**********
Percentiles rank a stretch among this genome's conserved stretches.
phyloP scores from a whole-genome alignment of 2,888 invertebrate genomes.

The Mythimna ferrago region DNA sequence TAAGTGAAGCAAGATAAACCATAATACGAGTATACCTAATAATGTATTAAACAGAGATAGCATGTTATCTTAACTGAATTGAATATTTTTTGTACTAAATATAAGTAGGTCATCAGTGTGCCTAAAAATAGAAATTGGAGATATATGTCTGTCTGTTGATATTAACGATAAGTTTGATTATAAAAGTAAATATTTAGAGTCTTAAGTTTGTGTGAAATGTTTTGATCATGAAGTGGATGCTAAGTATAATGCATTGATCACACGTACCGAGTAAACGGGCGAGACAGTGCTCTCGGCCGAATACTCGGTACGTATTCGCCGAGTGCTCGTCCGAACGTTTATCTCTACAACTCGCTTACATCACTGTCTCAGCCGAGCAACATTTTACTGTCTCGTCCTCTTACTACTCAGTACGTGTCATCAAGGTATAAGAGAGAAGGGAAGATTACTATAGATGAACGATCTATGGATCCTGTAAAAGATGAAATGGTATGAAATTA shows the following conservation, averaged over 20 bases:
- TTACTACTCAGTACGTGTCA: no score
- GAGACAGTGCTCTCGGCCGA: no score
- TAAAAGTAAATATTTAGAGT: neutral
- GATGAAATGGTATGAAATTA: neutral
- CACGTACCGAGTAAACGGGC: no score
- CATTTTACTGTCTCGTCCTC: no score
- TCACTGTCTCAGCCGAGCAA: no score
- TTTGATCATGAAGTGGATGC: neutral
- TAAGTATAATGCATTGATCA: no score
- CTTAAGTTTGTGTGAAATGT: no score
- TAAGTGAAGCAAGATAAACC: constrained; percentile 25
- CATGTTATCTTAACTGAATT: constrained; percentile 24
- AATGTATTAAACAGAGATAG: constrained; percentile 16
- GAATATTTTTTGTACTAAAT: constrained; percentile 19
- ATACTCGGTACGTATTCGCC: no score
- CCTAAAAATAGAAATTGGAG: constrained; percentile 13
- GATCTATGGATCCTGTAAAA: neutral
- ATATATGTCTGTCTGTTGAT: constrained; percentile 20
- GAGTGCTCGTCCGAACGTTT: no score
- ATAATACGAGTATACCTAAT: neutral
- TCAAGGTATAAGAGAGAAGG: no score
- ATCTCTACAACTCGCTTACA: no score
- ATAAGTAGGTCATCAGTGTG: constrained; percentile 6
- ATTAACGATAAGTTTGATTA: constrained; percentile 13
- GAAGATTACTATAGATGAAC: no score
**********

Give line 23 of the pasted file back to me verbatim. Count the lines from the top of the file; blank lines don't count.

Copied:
- ATAATACGAGTATACCTAAT: neutral